Revealing the Secret: Why Do Sicilian Players Attack Slowly?

AnalysisOpeningOver the boardTournamentStrategy
It is crucial to trust our instincts and make instinctive moves like 7.?? without overthinking

According to GM John Emms (2002), in the Sicilian Defense, it is recommended for black pieces to await white's attacks before generating their own chances. But what if we were to break this rule and initiate an attack right from the start? It's important not to disregard fundamental chess concepts. In the upcoming analysis, I will share my thought process when encountering this position for the first time in a rapid (10+5) game. As you read on, consider what move you would make against 6...b5?!.

While I was analyzing my own game it appears that all of my previous analyses were erroneous. However, when playing chess, particularly in rapid and blitz formats, it is crucial to trust our instincts and make instinctive moves like 7.e5 without overthinking:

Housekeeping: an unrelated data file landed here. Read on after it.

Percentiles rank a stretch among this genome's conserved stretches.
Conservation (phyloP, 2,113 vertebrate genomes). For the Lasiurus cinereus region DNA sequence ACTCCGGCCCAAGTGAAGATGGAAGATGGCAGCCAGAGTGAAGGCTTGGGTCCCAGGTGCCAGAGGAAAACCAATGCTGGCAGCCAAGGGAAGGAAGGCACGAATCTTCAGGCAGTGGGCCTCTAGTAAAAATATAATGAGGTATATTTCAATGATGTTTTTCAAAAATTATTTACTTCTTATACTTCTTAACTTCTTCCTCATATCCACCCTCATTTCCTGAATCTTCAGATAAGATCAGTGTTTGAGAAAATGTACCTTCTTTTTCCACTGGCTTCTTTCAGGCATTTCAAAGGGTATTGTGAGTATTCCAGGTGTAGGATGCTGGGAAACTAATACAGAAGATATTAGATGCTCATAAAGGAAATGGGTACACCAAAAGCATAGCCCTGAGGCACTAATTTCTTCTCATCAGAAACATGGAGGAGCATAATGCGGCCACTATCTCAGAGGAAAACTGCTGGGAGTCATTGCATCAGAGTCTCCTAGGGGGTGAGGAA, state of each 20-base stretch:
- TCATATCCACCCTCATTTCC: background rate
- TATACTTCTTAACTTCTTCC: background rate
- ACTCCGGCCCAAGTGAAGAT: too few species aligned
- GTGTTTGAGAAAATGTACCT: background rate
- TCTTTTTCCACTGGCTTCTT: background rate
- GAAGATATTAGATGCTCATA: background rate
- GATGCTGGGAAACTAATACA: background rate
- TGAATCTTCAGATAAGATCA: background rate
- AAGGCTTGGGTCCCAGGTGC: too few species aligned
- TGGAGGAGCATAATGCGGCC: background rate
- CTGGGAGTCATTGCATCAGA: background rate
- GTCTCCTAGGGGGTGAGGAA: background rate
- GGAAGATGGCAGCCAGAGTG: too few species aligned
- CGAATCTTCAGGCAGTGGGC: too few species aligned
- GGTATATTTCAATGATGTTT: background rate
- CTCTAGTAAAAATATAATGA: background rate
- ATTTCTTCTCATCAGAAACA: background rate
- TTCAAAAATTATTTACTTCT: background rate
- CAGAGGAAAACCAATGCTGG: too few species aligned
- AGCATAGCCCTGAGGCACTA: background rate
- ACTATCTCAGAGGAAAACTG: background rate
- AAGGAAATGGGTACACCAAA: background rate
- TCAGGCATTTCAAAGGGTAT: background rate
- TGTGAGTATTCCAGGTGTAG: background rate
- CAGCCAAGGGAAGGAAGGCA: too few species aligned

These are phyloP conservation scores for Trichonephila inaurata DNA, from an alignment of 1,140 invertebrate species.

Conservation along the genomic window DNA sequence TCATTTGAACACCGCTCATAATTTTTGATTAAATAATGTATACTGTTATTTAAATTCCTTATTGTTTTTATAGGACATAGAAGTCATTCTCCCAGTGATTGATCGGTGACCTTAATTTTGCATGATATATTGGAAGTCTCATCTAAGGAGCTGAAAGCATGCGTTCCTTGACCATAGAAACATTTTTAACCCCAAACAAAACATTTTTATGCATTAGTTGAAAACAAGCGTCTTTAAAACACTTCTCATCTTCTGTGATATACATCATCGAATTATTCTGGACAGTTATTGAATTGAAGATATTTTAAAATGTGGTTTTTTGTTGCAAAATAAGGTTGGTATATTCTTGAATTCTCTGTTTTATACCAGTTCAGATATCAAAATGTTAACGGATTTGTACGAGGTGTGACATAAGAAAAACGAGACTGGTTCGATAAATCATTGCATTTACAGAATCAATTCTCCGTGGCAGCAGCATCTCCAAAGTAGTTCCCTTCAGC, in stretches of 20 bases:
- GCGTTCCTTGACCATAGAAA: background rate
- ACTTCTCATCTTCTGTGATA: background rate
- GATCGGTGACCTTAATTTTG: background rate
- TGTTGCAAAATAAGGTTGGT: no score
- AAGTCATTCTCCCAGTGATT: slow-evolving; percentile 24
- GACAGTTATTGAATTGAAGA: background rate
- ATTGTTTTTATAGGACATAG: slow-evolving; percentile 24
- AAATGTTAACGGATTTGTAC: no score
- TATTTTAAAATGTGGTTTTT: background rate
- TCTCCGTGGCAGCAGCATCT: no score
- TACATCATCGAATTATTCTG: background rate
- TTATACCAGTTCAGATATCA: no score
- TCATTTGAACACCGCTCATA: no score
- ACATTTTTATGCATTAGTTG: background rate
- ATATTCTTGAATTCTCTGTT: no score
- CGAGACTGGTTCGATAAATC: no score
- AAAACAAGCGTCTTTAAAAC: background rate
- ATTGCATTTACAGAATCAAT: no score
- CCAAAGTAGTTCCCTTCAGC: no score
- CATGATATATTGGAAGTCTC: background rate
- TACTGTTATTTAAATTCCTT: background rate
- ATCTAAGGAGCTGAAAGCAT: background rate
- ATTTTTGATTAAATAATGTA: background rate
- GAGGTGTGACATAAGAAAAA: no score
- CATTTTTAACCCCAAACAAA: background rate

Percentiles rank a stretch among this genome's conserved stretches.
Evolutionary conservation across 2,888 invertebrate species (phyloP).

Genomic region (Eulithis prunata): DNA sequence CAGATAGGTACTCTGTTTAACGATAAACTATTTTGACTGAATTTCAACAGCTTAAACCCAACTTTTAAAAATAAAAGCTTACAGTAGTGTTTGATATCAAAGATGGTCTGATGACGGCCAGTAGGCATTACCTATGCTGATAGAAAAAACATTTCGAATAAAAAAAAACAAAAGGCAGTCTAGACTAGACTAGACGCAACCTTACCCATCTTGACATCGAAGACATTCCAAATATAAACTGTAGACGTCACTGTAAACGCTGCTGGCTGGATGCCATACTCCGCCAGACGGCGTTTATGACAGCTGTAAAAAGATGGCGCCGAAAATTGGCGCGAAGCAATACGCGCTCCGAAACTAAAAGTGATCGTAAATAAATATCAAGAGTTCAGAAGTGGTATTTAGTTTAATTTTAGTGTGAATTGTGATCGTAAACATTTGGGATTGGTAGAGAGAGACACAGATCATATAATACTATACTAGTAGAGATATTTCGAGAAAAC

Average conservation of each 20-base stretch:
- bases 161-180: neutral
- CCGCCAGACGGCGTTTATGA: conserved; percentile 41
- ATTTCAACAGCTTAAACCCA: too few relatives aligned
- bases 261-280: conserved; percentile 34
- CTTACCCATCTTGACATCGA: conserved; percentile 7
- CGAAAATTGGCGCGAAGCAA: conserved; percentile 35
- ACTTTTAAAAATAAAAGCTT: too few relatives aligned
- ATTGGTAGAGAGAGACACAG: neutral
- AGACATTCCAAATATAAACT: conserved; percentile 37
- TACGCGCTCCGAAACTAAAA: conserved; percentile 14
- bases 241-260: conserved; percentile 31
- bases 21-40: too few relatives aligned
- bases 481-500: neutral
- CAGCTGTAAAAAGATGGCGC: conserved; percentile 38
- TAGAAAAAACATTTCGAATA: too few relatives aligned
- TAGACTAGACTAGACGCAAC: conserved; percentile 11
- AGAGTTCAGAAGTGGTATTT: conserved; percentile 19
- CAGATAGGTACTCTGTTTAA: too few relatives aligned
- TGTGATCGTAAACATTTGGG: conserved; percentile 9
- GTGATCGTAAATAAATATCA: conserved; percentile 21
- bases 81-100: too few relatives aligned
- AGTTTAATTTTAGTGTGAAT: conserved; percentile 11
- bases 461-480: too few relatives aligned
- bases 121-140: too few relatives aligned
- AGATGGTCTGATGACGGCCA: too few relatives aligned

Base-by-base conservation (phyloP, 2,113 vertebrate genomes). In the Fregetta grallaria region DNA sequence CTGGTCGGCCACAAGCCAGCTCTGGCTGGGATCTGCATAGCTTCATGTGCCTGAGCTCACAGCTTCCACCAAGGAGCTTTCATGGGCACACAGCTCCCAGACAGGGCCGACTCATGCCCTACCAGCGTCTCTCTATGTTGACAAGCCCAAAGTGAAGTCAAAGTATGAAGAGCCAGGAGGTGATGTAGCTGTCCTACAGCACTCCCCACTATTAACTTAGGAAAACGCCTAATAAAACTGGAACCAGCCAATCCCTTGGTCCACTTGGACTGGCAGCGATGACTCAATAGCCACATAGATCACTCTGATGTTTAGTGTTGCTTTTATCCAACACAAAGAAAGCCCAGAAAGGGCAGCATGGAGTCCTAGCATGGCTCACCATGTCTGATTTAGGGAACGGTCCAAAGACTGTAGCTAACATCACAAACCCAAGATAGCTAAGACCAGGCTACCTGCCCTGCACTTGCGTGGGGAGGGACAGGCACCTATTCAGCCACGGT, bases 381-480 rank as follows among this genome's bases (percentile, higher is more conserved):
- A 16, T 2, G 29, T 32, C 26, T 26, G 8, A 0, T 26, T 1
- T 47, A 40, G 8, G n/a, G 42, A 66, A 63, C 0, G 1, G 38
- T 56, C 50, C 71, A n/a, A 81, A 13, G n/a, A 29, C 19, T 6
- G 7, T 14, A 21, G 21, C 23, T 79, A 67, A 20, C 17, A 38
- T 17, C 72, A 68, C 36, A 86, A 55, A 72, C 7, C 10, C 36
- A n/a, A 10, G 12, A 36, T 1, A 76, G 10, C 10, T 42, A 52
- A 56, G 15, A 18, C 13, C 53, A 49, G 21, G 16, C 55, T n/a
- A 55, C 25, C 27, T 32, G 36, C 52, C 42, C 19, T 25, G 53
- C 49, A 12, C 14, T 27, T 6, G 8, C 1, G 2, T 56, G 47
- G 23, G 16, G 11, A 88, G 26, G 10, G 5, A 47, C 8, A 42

Funny fact, it turns out that all players in the Lichess Masters Database actually opted for 7.e5 in that particular position. So, it appears that my calculations were indeed off, and I failed to follow my instincts, missing out on a winning opportunity.

So, how should Black approach the game when playing the Sicilian Defense? To gain some valuable insights, let's examine a game played by the highly acclaimed Peruvian Grandmaster Julio Granda. Personally, I consider him not just the best chess player in Peru, but also a former teacher of mine and a significant source of inspiration in my thinking process.

We have witnessed two approaches by Grandmasters, both in words and through a game. In my opinion, one thing is clear: Black should not attack too hastily! Sicilian players should be agressive, but also patience, waiting for the right moment to strike. I hope this new perspective provides a better understanding of this well-known defense.

In summary, we learned that black needs to attack slowly. The perspectives of the two grandmasters offered valuable insights into their strategies and decision-making. I hope that my analysis helped you understand why Sicilian players tend to approach the game slowly in modern times. I would appreciate hearing whether you knew that 7.e5 was the correct move or if you were also unsure about it, and if you admire Granda's style as much as me. Good luck in your games!